- Bureaucrats and uninvolved users are tasked with monitoring the discussion and attempting to maintain decorum.
The 7 day period is merely a minimum; the request remains open for comment until placed on hold by a bureaucrat and may be extended at bureaucrat discretion.
After at least 7 days have elapsed, a bureaucrat will place the discussion on hold and open a bureaucrat discussion which will remain open for at least 48 hours.
Uninvolved bureaucrats will review the RfDA and provide their comments as to whether community consensus exists to withdraw administrative privileges (not whether they personally feel the candidate should remain an administrator).
After at least 48 hours have elapsed, a bureaucrat will review the bureaucrat discussion to determine consensus among the bureaucrats and implement the decision. If the consensus is not obvious, the discussion should be closed by a bureaucrat who did not participate in the bureaucrat discussion.
- People will make bad-faith requests.
- Abuse and dispute resolution evidence is a prerequisite to prevent idle editors from "striking back" at administrators that have been doing their job. In order to prevent obviously invalid requests and ensure that RfDAs are not made live before the candidate has an opportunity to make a statement, an RfDA can only be posted for certification by a bureaucrat.
- People will submit admins over and over!
- This is why bureaucrats are tasked to check if an RfDA has the proper prerequisites before submitting it for certification, including fresh examples if there were any previous requests.
- What is the role of the bureaucrat in the RfDA process?
- Bureaucrats make sure that the prerequisites of the RfDA have been met, not to gauge the validity of the request (there will remain discretion, of course: an RfDA submtited for certification with the dispute resolution evidence being discussion on an unrelated page with no candidate contact will not be sent forward).
- Their role is intended to help deter bad faith requests, though this will very much be the community's process, and the community is tasked with the responsibility of weighing the evidence presented and ensuring that single-purpose accounts or sockpuppets do not disrupt the process.
- Bureaucrats will monitor the RfDA in the same fashion that they would monitor an RfA, and will gauge consensus at the conclusion of each stage of the RfDA.
- We don't have a baseline percentage for de-admining!
- Correct; that's a feature, not a bug. :) Seriously, trying to determine every single variable now, with no actual experience in how it will play out, is an exercise in futility. Just as the RfA process has evolved over time, rather than springing forth fully-formed as the process that we all know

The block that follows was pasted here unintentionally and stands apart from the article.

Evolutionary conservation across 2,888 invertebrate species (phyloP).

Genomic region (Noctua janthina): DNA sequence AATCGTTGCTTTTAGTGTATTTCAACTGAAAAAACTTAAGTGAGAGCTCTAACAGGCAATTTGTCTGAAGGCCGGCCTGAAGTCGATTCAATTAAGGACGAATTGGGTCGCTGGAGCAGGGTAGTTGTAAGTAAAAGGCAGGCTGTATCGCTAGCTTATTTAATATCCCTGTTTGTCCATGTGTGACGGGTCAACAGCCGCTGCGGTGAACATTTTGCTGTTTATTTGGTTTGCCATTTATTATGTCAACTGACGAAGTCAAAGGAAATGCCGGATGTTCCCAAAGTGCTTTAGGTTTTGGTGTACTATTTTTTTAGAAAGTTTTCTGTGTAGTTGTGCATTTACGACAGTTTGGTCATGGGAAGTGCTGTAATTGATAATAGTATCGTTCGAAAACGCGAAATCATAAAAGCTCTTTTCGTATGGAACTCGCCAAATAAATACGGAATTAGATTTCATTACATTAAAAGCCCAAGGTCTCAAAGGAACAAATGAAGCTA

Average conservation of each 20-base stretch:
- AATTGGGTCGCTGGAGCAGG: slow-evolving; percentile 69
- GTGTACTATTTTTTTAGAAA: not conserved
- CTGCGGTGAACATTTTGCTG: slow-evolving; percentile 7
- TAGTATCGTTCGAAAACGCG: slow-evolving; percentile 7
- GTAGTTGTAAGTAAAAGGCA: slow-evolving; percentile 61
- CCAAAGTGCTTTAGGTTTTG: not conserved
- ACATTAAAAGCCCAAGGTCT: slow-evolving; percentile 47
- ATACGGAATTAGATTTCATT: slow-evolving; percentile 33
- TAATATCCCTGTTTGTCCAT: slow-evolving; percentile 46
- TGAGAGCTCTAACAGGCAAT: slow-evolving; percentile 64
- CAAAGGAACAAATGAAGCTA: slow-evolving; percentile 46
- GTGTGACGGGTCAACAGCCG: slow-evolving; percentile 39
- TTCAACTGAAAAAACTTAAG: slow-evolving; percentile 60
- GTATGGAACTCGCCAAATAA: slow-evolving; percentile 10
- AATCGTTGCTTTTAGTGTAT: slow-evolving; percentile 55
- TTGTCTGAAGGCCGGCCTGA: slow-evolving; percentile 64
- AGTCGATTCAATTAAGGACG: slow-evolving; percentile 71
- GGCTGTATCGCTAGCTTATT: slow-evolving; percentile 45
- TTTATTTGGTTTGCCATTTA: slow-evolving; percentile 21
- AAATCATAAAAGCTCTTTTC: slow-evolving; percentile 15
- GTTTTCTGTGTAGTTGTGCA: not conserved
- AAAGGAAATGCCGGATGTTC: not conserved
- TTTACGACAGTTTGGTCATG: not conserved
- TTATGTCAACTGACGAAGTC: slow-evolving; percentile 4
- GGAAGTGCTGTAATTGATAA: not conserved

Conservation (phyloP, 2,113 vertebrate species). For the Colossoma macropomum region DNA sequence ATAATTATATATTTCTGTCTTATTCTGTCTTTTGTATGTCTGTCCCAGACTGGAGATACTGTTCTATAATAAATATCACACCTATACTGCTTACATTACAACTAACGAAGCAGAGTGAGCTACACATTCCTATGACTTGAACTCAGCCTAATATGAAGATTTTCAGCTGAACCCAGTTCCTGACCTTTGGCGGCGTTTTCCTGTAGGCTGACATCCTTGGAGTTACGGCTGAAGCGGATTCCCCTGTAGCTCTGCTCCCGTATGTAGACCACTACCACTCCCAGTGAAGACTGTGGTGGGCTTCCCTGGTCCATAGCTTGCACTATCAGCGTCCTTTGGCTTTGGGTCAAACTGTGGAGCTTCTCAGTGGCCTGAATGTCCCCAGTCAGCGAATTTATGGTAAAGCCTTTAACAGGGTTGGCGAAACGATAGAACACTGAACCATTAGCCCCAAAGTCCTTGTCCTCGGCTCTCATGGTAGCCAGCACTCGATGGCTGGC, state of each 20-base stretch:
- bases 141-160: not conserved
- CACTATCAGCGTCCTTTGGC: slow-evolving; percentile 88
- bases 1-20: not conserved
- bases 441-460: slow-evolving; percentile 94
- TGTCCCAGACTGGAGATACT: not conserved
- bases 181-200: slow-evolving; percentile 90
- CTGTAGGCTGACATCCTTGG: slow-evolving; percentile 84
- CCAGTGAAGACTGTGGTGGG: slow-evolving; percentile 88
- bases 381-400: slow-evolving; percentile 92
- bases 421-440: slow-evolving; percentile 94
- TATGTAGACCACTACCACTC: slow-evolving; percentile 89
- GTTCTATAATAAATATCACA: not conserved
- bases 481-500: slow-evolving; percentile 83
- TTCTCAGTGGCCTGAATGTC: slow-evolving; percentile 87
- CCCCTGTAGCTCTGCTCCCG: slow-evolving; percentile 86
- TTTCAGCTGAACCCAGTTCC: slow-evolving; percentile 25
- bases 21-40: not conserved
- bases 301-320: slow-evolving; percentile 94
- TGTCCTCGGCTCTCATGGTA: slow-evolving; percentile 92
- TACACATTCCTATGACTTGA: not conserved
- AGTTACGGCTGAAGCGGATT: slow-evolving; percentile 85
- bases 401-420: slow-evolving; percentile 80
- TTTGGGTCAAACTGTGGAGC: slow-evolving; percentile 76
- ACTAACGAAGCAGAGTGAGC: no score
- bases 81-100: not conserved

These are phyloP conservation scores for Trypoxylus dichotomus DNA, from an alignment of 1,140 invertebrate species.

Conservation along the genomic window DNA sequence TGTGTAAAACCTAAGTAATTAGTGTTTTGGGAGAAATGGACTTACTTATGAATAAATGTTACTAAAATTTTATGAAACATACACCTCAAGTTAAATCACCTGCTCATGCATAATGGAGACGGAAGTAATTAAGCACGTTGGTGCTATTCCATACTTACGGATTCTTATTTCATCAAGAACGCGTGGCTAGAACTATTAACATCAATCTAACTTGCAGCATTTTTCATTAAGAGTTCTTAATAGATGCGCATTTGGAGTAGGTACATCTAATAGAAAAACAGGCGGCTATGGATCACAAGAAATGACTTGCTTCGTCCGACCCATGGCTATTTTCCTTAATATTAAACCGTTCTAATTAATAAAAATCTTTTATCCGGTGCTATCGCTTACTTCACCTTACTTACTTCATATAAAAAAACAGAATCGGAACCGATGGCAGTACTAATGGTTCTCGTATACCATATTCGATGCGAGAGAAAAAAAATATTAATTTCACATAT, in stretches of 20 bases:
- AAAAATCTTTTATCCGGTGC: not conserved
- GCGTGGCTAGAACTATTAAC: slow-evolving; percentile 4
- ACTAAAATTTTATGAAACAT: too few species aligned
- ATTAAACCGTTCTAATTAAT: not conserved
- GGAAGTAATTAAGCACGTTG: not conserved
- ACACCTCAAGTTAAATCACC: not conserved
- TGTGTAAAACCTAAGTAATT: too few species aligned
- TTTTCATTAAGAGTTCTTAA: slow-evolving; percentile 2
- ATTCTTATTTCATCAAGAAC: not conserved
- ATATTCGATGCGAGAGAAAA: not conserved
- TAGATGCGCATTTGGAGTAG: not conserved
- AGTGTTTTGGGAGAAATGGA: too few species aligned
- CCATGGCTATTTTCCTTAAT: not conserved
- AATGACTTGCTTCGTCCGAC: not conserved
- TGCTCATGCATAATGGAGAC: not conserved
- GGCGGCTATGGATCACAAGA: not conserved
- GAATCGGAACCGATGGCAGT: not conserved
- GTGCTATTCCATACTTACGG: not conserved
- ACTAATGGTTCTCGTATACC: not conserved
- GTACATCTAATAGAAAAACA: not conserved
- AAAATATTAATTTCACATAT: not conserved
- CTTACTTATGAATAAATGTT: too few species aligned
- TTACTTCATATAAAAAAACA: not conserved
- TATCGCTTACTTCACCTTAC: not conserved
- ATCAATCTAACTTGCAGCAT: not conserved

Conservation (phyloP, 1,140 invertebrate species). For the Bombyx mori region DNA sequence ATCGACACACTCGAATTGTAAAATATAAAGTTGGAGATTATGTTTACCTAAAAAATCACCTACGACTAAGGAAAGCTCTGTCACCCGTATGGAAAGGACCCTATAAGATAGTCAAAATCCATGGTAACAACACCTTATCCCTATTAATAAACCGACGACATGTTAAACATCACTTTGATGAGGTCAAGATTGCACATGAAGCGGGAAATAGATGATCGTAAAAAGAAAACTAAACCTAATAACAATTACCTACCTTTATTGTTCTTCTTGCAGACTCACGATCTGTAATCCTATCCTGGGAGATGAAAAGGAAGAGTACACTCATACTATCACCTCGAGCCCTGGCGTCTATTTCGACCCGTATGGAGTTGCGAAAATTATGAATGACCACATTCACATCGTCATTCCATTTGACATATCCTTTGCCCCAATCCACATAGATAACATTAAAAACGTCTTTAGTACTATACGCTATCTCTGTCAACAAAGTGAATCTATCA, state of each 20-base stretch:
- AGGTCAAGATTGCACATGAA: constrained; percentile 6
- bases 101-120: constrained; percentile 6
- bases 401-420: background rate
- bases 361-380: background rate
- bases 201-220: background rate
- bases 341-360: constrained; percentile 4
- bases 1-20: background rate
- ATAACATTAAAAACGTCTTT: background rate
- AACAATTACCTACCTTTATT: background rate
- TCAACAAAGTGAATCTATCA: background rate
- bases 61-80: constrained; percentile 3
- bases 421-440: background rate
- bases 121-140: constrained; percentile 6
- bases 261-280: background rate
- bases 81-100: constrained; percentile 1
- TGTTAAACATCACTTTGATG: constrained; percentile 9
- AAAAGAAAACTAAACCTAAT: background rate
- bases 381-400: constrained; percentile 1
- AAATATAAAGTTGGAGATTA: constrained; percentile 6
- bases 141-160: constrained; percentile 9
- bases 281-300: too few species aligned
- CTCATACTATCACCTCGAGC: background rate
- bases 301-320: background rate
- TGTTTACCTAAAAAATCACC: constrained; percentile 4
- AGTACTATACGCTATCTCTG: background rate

and lovetoday, the RfDA process will need to find its bearings. This can only be done by putting the process in the wild. With the closure discussion, multiple bureaucrats will have an opportunity to gauge community consensus before any decision is implemented.
- Bureaucrats weren't picked to desysop people.
- Correct, but they were picked to gauge consensus. That's why this process is modeled after RfA process as much possible, to minimize the amount of role-changing for bureaucrats. This is also the reason for the closure discussion, each request will be evaluated by multiple bureaucrats prior to implementing the consensus decision.
- How is this different from your original proposal?
- The original proposal was going to be a rather laissez-faire type of process. This is much more regimented, with a fair bit more bureaucracy involved. Xeno, true to his nature, added even more bureaucracy including the certification period cribbed from the now-historical RFC/U and the closure-by-bureaucrat discussion.
- With the new changes the process is too long!
- Removing someone's administrator privileges is a bigger deal than granting it and not to be rushed. The time periods involved are also intended to somewhat distance the discussion from the incident that precipitated it, allowing time for the community to absorb and process the events. If an administrator needs to have their rights removed right now, it would be best to contact the Arbitration Committee.
- This doesn't address the problem of administrators and bureaucrats who do not use their tools.
- Correct, but that is not the point of this proposal; the point is to make the RfA process less of a "big deal." If the community changes its mind about disused userrights, the RfDA process can be adapted at that time.
- This doesn't seem to have a statute of limitations. How old could the incidents/disputes be?
- This would be up to the community, but the prerequisites do require examples that are "recent or ongoing". If someone's strongest evidence that an administrator needs to have their rights removed is years old, the community could reject it during the certification period or a bureaucrat may decline to submit for certification. However, in submitting a request to remove administrative privileges examples may need to show a habitual problems, so putting an arbitrary time limit on all examples isn't indicated.
- EVula, you're just so smart for coming up with this. And handsome. And awesome.
- I know. A wonderful concern that you have there, however; thank you. Xeno is pretty cool too.
- This process may actually have the opposite of the intended effect and deter individuals from running for adminship because they will be reluctant to become susceptible to this process while simultaneously reducing the number of active administrators.
- What if the entire premise behind this is wrong?
- If there is little or no connection between removal of bad admins and the inflation of the most easily measured parts of the criteria for adminship, then RFA will continue to deteriorate after a non Arbcom admin recall system is introduced. Though at least then it might be possible to have a discussion on RFA reform that doesn't get topic changed to admin recall.